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RE: [iri] #128: use of the term 'origin'

Dave Thaler-2
Personally I dislike the change to allow using the document charset and prefer the 3987
behavior.

On the question of "other than HTML", URIs and/or IRIs can appear in many contexts...
In normal text in an email message, or in a PDF file or Word doc or whatever else.
Allowing it to vary complicates frameworks considerably since now the doc charset
has to be passed from whatever extracts the URI from the document (HTML or otherwise)
and whatever else needs to know the interpretation (normalizer code, comparison code,
whatever).   Various API frameworks already have various sorts of "Uri" classes that
take in a URI-like string and let you do things like get the URI form or the IRI form,
or various components or whatever.   Of course those would have to change for
any bis, but this also means the constructor needs to change since you cannot
correctly interpret an IRI(bis) without knowing the document charset.

I'm not yet convinced that's a change worth making.

-Dave

> -----Original Message-----
> From: "Martin J. Dürst" [mailto:[hidden email]]
> Sent: Tuesday, July 10, 2012 4:27 AM
> To: Larry Masinter
> Cc: [hidden email]; [hidden email]; Chris Lilley
> Subject: Re: [iri] #128: use of the term 'origin'
>
> On 2012/06/17 0:28, Larry Masinter wrote:
> > does this apply to any format other than HTML? I'm not sure that this
> applies to anything else... Within image/svg+xml, for example? The notion of
> document charset doesn't apply to some formats.
>
> Hello Larry,
>
> Very good idea to test this. I tested the various browsers that I have, looking
> at the actual requests in Wireshark, everything on Windows 7.
> The test consisted of the attached SVG file in iso-8859-1 with a link to an
> existing domain but a non-existing page with a query part with non-ASCII
> characters.
>
> Here are the results:
>
> Opera 12:
> GET /non-existent?r%C3%A9sum%C3%A9 HTTP/1.1\r\n This means the
> query part is sent as percent-encoded UTF-8.
>
> Safari (5.1.7):
> GET /non-existent?r%E9sum%E9 HTTP/1.1\r\n This means that the query
> part is sent as percent-encoded iso-8859-1.
>
> IE9:
> GET /non-existent?r\351sum\351 HTTP/1.1\r\n This means that the query
> part is sent as RAW iso-8859-1.
>
> Firefox 13.0.1:
> GET /non-existent?r%E9sum%E9 HTTP/1.1\r\n This means that the query
> part is sent as percent-encoded iso-8859-1.
>
> Chrome 20:
> GET /non-existent?r%E9sum%E9 HTTP/1.1\r\n This means that the query
> part is sent as percent-encoded iso-8859-1.
>
> With the exception of Opera, SVG seems to follow HTML. But there are SVG
> user agents that are not browsers. If somebody has one of these, please run
> this test and tell us what you got.
>
> Also, there are formats other than HTML and SVG.
>
> Regards,   Martin.
>
>
> > Connected by DROID on Verizon Wireless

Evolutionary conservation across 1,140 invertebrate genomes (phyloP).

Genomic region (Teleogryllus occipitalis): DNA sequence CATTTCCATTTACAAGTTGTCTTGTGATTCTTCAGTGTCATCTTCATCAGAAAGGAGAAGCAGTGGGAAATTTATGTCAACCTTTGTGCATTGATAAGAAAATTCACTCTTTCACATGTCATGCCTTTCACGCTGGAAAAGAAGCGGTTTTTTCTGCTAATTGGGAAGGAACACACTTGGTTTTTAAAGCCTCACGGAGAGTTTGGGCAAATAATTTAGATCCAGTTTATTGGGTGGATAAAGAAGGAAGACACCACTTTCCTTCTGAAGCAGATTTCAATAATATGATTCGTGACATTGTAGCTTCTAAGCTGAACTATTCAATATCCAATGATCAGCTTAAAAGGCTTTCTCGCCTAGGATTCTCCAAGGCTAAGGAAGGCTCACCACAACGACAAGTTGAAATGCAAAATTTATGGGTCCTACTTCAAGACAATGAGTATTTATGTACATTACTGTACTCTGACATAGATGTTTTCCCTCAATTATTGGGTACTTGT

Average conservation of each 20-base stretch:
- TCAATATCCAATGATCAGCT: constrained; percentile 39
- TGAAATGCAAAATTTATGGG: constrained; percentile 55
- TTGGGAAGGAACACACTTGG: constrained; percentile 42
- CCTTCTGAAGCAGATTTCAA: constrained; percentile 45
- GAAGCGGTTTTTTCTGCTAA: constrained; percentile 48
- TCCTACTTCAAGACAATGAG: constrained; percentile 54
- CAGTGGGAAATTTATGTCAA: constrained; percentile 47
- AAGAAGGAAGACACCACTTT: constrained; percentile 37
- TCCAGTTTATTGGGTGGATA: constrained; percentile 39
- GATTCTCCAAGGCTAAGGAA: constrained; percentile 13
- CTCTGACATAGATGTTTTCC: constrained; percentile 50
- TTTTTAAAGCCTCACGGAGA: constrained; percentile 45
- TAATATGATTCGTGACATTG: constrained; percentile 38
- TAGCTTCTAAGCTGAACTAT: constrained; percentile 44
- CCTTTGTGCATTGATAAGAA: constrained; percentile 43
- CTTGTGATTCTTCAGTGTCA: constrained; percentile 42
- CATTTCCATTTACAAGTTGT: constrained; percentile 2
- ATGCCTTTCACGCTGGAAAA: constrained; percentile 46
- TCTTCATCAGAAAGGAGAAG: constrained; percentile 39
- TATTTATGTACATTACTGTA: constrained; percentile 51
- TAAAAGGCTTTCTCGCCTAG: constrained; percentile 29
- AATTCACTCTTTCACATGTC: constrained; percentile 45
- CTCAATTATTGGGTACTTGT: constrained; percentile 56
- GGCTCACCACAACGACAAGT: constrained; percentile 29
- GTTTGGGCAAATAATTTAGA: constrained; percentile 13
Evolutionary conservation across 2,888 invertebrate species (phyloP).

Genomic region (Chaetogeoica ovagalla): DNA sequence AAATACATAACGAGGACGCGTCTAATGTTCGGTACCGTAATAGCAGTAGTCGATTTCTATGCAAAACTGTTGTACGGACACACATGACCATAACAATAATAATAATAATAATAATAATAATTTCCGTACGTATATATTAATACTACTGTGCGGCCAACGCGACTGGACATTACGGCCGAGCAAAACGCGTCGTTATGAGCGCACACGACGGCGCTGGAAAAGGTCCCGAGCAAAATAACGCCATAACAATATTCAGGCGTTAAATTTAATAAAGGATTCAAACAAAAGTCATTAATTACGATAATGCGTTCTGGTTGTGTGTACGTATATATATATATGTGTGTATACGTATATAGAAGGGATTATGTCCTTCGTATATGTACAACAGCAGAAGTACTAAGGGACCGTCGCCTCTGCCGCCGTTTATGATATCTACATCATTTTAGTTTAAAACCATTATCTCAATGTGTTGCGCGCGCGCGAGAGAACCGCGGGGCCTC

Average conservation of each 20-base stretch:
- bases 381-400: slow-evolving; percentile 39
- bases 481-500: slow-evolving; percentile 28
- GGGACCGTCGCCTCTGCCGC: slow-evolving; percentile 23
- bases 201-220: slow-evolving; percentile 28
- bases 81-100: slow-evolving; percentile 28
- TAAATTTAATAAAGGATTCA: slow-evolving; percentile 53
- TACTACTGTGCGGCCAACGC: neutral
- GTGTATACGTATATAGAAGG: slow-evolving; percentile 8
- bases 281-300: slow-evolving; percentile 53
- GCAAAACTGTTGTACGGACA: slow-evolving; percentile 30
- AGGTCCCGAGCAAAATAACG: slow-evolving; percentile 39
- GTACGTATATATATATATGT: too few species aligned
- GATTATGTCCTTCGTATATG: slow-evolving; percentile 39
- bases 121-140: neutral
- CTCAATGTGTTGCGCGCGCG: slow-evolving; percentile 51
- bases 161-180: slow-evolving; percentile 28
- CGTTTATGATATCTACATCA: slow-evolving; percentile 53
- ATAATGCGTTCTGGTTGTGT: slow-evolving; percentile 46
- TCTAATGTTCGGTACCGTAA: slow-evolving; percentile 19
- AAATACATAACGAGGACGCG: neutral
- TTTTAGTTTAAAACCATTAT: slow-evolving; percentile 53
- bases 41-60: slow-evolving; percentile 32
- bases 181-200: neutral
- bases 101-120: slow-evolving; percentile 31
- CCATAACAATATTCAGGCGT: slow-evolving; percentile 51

> >
> >
> > -----Original message-----
> > From: iri issue tracker<[hidden email]>
> > To:
> > "[hidden email]"<[hidden email]
> > etf.org>, "[hidden email]"<[hidden email]>
> > Cc: "[hidden email]"<[hidden email]>
> > Sent: Mon, Jun 11, 2012 19:38:45 GMT+00:00
> > Subject: Re: [iri] #128: use of the term 'origin'
> >
> > #128: use of the term 'origin'
> >
> > #choose ticket.new
> >    #when True
> >   While reviewing 3987bis for i18n terminology, I came across this
> >   paragraph (Section 3.5):
> >
> >      For compatibility with existing deployed HTTP infrastructure, the
> >      following special case applies for schemes "http" and "https" and
> >      IRIs whose origin has a document charset other than one which is UCS-
> >      based (e.g., UTF-8 or UTF-16).  In such a case, the "query" component
> >      of an IRI is mapped into a URI by using the document charset rather
> >      than UTF-8 as the binary representation before pct-encoding.  This
> >      mapping is not applied for any other scheme or component.
> >
> >   The term 'origin' could be ambiguous here. It doesn't seem to be
> >   referencing the Web Origin Concept (RFC 6454) but instead seems to be
> >   based on the "document" (broadly construed) in which the http or https
> >   URL is found (e.g., as a hyperlink in an HTML document or perhaps as
> >   running text in an email message). It would be good to make that clear.
> >    #end
> >    #otherwise
> >      #if changes_body
> > Changes (by stpeter@…):
> >
> >
> >      #end
> >      #if changes_descr
> >        #if not changes_body and not change.comment and change.author
> > Description changed by stpeter@…:
> >        #end
> >
> > --
> >      #end
> >      #if change.comment
> >
> > Comment(by stpeter@…):
> >
> >   One way to remove the ambiguity would be to change "origin" here to
> >   something else, but even then I think we'd need additional text. I
> >   tentatively propose the following:
> >
> >      For compatibility with existing deployed HTTP infrastructure, the
> >      following special case applies for the schemes "http" and "https"
> >      when an IRI is found in a document whose charset is not based on UCS
> >      (e.g., not UTF-8 or UTF-16).  In such a case, the "query" component
> >      of an IRI is mapped into a URI by using the document charset rather
> >      than UTF-8 as the binary representation before pct-encoding.  This
> >      mapping is not applied for any other scheme or component.
> >      #end
> >    #end
> > #end
> >
> > --
> > -----------------------+---------------------------------------
> >   Reporter:  stpeter@…  |       Owner:  draft-ietf-iri-3987bis@…